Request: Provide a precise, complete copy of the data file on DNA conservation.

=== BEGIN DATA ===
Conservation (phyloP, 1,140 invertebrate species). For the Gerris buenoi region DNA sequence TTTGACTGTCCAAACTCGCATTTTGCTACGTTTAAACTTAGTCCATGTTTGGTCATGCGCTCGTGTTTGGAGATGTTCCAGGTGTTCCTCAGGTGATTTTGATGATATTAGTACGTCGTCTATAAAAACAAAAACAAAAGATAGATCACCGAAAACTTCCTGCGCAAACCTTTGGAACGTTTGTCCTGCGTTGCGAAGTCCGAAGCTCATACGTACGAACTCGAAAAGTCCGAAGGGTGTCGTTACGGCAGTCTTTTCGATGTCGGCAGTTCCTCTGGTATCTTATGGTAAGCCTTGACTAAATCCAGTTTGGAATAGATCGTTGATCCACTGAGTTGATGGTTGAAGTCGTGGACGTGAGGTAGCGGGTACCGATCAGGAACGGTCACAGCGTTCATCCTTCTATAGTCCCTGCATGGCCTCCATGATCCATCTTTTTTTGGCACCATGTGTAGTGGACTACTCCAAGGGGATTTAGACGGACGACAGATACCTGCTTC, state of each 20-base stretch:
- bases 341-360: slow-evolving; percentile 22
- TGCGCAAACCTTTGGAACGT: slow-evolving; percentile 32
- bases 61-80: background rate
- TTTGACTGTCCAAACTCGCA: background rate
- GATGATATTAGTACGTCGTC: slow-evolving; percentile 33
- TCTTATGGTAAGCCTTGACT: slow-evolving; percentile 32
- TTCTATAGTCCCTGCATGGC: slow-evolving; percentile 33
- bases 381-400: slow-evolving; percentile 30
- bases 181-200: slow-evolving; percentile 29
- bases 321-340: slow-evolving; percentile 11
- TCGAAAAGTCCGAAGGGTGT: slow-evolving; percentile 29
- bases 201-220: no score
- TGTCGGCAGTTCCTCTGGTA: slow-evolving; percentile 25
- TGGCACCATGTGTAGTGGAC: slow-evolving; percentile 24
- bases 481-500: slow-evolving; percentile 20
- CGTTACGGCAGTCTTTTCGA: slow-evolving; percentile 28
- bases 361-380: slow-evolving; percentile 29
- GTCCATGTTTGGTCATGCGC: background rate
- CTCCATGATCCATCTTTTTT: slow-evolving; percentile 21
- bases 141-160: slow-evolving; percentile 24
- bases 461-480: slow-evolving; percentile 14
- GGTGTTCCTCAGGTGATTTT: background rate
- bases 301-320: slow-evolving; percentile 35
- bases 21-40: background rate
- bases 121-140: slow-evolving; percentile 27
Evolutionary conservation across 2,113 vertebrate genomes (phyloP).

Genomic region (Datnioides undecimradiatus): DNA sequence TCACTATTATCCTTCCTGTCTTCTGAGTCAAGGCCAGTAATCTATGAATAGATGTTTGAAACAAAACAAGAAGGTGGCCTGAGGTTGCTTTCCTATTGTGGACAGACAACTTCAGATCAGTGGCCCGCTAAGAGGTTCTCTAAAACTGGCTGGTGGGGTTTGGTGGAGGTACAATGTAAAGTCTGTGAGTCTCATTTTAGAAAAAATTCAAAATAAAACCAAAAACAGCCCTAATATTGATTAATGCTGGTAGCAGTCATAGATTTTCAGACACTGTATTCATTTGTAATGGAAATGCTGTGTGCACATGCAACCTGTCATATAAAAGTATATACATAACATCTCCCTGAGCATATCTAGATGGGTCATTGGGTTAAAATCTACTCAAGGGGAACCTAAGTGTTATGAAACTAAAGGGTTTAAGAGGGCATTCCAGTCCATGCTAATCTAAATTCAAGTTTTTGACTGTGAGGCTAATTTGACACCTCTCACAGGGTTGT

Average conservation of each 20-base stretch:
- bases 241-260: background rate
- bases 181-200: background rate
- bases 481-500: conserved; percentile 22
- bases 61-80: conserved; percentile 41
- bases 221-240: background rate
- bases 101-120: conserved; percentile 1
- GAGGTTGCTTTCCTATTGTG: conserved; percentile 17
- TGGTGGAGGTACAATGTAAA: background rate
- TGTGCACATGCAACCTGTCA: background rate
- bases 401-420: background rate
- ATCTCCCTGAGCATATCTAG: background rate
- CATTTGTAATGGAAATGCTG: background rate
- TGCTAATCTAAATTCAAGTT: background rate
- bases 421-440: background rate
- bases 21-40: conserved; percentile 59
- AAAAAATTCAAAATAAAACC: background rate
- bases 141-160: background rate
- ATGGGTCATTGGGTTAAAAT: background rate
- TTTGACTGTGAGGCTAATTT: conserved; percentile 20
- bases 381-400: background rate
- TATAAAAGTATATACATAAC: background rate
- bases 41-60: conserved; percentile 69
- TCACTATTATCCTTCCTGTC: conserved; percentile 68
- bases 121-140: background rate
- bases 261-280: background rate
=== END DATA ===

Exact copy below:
Conservation (phyloP, 1,140 invertebrate species). For the Gerris buenoi region DNA sequence TTTGACTGTCCAAACTCGCATTTTGCTACGTTTAAACTTAGTCCATGTTTGGTCATGCGCTCGTGTTTGGAGATGTTCCAGGTGTTCCTCAGGTGATTTTGATGATATTAGTACGTCGTCTATAAAAACAAAAACAAAAGATAGATCACCGAAAACTTCCTGCGCAAACCTTTGGAACGTTTGTCCTGCGTTGCGAAGTCCGAAGCTCATACGTACGAACTCGAAAAGTCCGAAGGGTGTCGTTACGGCAGTCTTTTCGATGTCGGCAGTTCCTCTGGTATCTTATGGTAAGCCTTGACTAAATCCAGTTTGGAATAGATCGTTGATCCACTGAGTTGATGGTTGAAGTCGTGGACGTGAGGTAGCGGGTACCGATCAGGAACGGTCACAGCGTTCATCCTTCTATAGTCCCTGCATGGCCTCCATGATCCATCTTTTTTTGGCACCATGTGTAGTGGACTACTCCAAGGGGATTTAGACGGACGACAGATACCTGCTTC, state of each 20-base stretch:
- bases 341-360: slow-evolving; percentile 22
- TGCGCAAACCTTTGGAACGT: slow-evolving; percentile 32
- bases 61-80: background rate
- TTTGACTGTCCAAACTCGCA: background rate
- GATGATATTAGTACGTCGTC: slow-evolving; percentile 33
- TCTTATGGTAAGCCTTGACT: slow-evolving; percentile 32
- TTCTATAGTCCCTGCATGGC: slow-evolving; percentile 33
- bases 381-400: slow-evolving; percentile 30
- bases 181-200: slow-evolving; percentile 29
- bases 321-340: slow-evolving; percentile 11
- TCGAAAAGTCCGAAGGGTGT: slow-evolving; percentile 29
- bases 201-220: no score
- TGTCGGCAGTTCCTCTGGTA: slow-evolving; percentile 25
- TGGCACCATGTGTAGTGGAC: slow-evolving; percentile 24
- bases 481-500: slow-evolving; percentile 20
- CGTTACGGCAGTCTTTTCGA: slow-evolving; percentile 28
- bases 361-380: slow-evolving; percentile 29
- GTCCATGTTTGGTCATGCGC: background rate
- CTCCATGATCCATCTTTTTT: slow-evolving; percentile 21
- bases 141-160: slow-evolving; percentile 24
- bases 461-480: slow-evolving; percentile 14
- GGTGTTCCTCAGGTGATTTT: background rate
- bases 301-320: slow-evolving; percentile 35
- bases 21-40: background rate
- bases 121-140: slow-evolving; percentile 27
Evolutionary conservation across 2,113 vertebrate genomes (phyloP).

Genomic region (Datnioides undecimradiatus): DNA sequence TCACTATTATCCTTCCTGTCTTCTGAGTCAAGGCCAGTAATCTATGAATAGATGTTTGAAACAAAACAAGAAGGTGGCCTGAGGTTGCTTTCCTATTGTGGACAGACAACTTCAGATCAGTGGCCCGCTAAGAGGTTCTCTAAAACTGGCTGGTGGGGTTTGGTGGAGGTACAATGTAAAGTCTGTGAGTCTCATTTTAGAAAAAATTCAAAATAAAACCAAAAACAGCCCTAATATTGATTAATGCTGGTAGCAGTCATAGATTTTCAGACACTGTATTCATTTGTAATGGAAATGCTGTGTGCACATGCAACCTGTCATATAAAAGTATATACATAACATCTCCCTGAGCATATCTAGATGGGTCATTGGGTTAAAATCTACTCAAGGGGAACCTAAGTGTTATGAAACTAAAGGGTTTAAGAGGGCATTCCAGTCCATGCTAATCTAAATTCAAGTTTTTGACTGTGAGGCTAATTTGACACCTCTCACAGGGTTGT

Average conservation of each 20-base stretch:
- bases 241-260: background rate
- bases 181-200: background rate
- bases 481-500: conserved; percentile 22
- bases 61-80: conserved; percentile 41
- bases 221-240: background rate
- bases 101-120: conserved; percentile 1
- GAGGTTGCTTTCCTATTGTG: conserved; percentile 17
- TGGTGGAGGTACAATGTAAA: background rate
- TGTGCACATGCAACCTGTCA: background rate
- bases 401-420: background rate
- ATCTCCCTGAGCATATCTAG: background rate
- CATTTGTAATGGAAATGCTG: background rate
- TGCTAATCTAAATTCAAGTT: background rate
- bases 421-440: background rate
- bases 21-40: conserved; percentile 59
- AAAAAATTCAAAATAAAACC: background rate
- bases 141-160: background rate
- ATGGGTCATTGGGTTAAAAT: background rate
- TTTGACTGTGAGGCTAATTT: conserved; percentile 20
- bases 381-400: background rate
- TATAAAAGTATATACATAAC: background rate
- bases 41-60: conserved; percentile 69
- TCACTATTATCCTTCCTGTC: conserved; percentile 68
- bases 121-140: background rate
- bases 261-280: background rate